As I write, every candidate vying to be the next Conservative Party leader – with the exception of Rishi Sunak – has promised major tax cuts. In many ways this is welcome, as taxes can deter investment and increase the cost of living.
During a time where families are struggling to make ends meet and economic growth is projected to be pretty much non-existent, we should favour helping people and growing the economy over an obsession with dealing with the national debt. Even if it means borrowing will have to increase. So cuts to national insurance contribution, indexing income tax bands to inflation, and lowering corporation tax are good news.
However, the complex issues facing our country will not be solved by tinkering with the tax system. The two biggest problems facing the next government are the cost of living crisis and the lack of economic growth. Tax cuts alone just won’t cut it. Instead, the future prime minister will have to address more deep seated structural issues, tackling the main obstacles to solving them.
Housing, for instance, is the biggest expenditure facing most people who spend huge amounts of their income on rent or mortgage repayments. Not only is this exacerbating the cost-of-living crisis, it is also causing immense damage to the economy. It stops the most productive people from moving to the most productive areas of the country. Young, talented individuals don’t take jobs for which they are a good match in terms of skills and experience, ending up instead in a role for which they are less suited for. Other people take the “right” job but spend a significant proportion of their day travelling to and from work. Given that productivity is the major driver of economic growth, we are all poorer as a result.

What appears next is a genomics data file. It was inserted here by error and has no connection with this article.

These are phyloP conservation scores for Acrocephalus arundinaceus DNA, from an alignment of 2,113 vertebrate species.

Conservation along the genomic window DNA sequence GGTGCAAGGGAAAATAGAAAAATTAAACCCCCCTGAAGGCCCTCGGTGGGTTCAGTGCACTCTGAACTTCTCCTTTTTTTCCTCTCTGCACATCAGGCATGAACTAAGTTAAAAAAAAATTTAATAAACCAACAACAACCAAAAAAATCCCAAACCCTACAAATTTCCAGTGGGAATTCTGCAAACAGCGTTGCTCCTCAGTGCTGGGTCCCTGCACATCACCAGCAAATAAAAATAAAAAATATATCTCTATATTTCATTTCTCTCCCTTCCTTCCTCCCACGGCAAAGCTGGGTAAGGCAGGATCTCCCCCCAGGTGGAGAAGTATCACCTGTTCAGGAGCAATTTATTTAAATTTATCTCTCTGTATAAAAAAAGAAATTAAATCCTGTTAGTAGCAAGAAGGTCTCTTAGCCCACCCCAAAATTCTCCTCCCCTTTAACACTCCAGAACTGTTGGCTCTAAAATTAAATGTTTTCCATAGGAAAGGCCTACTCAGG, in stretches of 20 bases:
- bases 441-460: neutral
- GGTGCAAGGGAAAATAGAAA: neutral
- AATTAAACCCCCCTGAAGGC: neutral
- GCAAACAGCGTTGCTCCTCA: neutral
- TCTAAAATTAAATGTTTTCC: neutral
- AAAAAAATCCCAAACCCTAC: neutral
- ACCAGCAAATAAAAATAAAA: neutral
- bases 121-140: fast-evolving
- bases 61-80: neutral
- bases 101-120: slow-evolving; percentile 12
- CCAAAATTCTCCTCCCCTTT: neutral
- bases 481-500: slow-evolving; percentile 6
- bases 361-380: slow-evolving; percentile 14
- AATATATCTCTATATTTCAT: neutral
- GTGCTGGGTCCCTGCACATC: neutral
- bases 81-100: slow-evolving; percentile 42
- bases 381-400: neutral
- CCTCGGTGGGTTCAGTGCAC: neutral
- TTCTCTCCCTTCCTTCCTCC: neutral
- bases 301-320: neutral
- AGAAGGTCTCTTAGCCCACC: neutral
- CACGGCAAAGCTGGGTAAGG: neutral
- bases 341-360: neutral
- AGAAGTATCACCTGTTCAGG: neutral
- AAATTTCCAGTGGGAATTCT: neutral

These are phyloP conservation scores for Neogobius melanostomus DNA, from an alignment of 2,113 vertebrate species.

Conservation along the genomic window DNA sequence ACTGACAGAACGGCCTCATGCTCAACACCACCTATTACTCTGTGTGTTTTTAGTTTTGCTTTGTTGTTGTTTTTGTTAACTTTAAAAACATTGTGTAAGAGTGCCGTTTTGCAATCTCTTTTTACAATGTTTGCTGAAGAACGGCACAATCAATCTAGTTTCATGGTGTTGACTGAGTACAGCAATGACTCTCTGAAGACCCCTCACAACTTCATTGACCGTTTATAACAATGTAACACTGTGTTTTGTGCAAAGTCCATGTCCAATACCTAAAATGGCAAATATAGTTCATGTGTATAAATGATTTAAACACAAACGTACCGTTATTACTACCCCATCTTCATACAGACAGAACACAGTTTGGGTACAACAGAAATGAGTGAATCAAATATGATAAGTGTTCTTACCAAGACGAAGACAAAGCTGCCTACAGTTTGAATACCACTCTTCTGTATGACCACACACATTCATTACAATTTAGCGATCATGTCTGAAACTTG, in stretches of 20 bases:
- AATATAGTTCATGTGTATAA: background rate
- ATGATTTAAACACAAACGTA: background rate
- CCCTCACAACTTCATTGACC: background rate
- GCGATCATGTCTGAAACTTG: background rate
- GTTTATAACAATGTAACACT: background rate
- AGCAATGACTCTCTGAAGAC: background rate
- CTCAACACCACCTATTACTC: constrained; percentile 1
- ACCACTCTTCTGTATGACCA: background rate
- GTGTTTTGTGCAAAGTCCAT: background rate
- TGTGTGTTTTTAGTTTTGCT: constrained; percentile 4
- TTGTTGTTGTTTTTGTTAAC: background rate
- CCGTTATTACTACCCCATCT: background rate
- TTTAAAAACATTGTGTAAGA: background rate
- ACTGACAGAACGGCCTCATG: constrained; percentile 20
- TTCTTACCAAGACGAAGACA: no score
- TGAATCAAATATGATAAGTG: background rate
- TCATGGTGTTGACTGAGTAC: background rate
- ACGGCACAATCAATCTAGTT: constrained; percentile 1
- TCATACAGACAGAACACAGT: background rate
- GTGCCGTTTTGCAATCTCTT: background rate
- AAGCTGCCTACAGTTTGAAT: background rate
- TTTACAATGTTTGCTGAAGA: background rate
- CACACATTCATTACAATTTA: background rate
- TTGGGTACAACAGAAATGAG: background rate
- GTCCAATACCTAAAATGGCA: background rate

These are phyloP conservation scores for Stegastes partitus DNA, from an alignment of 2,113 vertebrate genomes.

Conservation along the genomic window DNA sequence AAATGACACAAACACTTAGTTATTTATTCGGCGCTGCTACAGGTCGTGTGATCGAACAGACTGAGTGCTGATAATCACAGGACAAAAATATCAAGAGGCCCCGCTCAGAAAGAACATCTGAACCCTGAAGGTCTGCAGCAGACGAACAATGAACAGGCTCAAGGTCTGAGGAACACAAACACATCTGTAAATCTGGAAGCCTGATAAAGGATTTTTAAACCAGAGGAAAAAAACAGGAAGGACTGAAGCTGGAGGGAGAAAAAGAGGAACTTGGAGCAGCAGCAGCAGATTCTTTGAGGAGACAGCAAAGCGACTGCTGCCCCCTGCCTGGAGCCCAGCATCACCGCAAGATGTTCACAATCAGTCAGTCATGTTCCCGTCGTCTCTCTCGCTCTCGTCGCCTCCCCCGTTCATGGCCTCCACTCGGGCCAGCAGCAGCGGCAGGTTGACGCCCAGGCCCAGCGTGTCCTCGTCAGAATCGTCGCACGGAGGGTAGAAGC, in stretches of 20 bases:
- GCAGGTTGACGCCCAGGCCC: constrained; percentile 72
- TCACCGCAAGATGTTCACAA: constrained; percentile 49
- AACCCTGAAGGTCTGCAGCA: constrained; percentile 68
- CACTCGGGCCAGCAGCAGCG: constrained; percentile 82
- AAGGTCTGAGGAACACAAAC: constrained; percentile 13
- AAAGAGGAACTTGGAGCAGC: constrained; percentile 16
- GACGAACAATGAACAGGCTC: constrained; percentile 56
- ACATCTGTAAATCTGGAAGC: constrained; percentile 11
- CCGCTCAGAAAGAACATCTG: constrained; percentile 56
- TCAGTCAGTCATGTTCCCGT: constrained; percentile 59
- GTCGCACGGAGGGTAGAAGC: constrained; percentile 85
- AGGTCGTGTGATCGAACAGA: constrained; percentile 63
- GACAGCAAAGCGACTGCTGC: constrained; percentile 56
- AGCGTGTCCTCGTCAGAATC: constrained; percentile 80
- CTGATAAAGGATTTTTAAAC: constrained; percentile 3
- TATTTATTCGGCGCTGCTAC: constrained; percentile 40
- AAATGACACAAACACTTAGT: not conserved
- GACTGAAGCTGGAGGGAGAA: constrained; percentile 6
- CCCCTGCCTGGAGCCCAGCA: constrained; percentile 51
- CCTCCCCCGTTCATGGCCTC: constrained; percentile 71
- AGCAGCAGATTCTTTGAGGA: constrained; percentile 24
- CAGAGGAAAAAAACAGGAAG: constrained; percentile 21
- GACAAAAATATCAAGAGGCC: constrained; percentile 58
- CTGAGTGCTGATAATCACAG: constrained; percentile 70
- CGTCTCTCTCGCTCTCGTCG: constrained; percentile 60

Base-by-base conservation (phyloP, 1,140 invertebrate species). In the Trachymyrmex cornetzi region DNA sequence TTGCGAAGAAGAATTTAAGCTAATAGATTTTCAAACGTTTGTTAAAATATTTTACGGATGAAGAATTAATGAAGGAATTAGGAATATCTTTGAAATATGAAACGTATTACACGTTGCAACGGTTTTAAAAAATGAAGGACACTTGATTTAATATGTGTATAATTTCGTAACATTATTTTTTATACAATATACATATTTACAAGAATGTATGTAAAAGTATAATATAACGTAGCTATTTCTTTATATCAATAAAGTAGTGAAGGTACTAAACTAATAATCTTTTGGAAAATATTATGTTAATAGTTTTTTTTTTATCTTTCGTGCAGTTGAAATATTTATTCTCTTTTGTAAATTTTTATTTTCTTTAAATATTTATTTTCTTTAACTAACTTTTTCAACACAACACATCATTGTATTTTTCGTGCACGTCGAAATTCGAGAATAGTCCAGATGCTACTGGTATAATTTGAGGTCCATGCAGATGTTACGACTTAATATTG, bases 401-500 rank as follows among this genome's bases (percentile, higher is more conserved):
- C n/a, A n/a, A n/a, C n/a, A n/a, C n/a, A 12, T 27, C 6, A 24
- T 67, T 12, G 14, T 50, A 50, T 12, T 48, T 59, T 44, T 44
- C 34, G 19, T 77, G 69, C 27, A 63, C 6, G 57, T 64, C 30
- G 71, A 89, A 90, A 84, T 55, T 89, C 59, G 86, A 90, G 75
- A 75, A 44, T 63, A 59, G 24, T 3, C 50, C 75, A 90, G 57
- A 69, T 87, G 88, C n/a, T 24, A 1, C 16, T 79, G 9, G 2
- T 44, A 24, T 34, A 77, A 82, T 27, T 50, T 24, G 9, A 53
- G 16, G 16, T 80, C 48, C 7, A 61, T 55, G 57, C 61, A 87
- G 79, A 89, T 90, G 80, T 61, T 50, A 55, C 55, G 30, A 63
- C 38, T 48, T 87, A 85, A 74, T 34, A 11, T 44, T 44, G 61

The reason housing is so unaffordable in this country is because supply has failed to keep up with demand. The UK’s restrictive planning system means that it is difficult for new homes to be built in the places where people want to live. The planning system is also gamed by too many “not in my backyard” groups of people – the so-called NIMBYs. They tend to always oppose new homes being built near them.
Our planning system has an impact on housing, but also on offices and science labs. Despite a rise in home working, many businesses need office space, and scientists and engineers need labs to work. Without them, research and development can’t take place, and our country risks losing its edge in the fields we excel at. Again, this has to do with the objections of NIMBYs.
Actually, one could argue that NIMBYism is the main obstacle to solving the cost-of-living crisis and low economic growth.
Another issue any runner for Conservative leadership should consider is transport – especially with the chaos expected in our airports and railways this summer. Again, transport is expensive and increases the cost of living for people. Its high price – and in many cases, its slowness and unreliability – means that again people are discouraged from accepting better jobs or working longer hours, which impacts productivity. Reforms – like building new railways or underground lines – are often met with opposition from local people. The much needed improvements either never happen or are delayed – so the cost to the taxpayer skyrockets.
And then there’s energy. As with housing and transport, high energy bills are causing misery to millions of people. Things look set to get even worse from the autumn. Because of these high prices, businesses have less money to spend on producing and improving their goods and services. And consumers have less disposable income to spend.
The most effective way to bring energy costs down while also maintaining our commitment to Net Zero is by increasing the supply of clean and renewable energy.
This will involve building more turbines, solar panels, and nuclear power plants. Plans to build these things are scuppered by NIMBYs. They raise spurious concerns about safety, the environment, or sometimes just because they don’t like a turbine’s look.
The candidates can talk all they like about tax cuts, and these are important. However, if we are serious about tackling the cost-of-living crisis and bringing about economic growth, then the next leader needs to be bold and take on the anachronistic attitudes pushing against change and innovation – because they are stalling our country.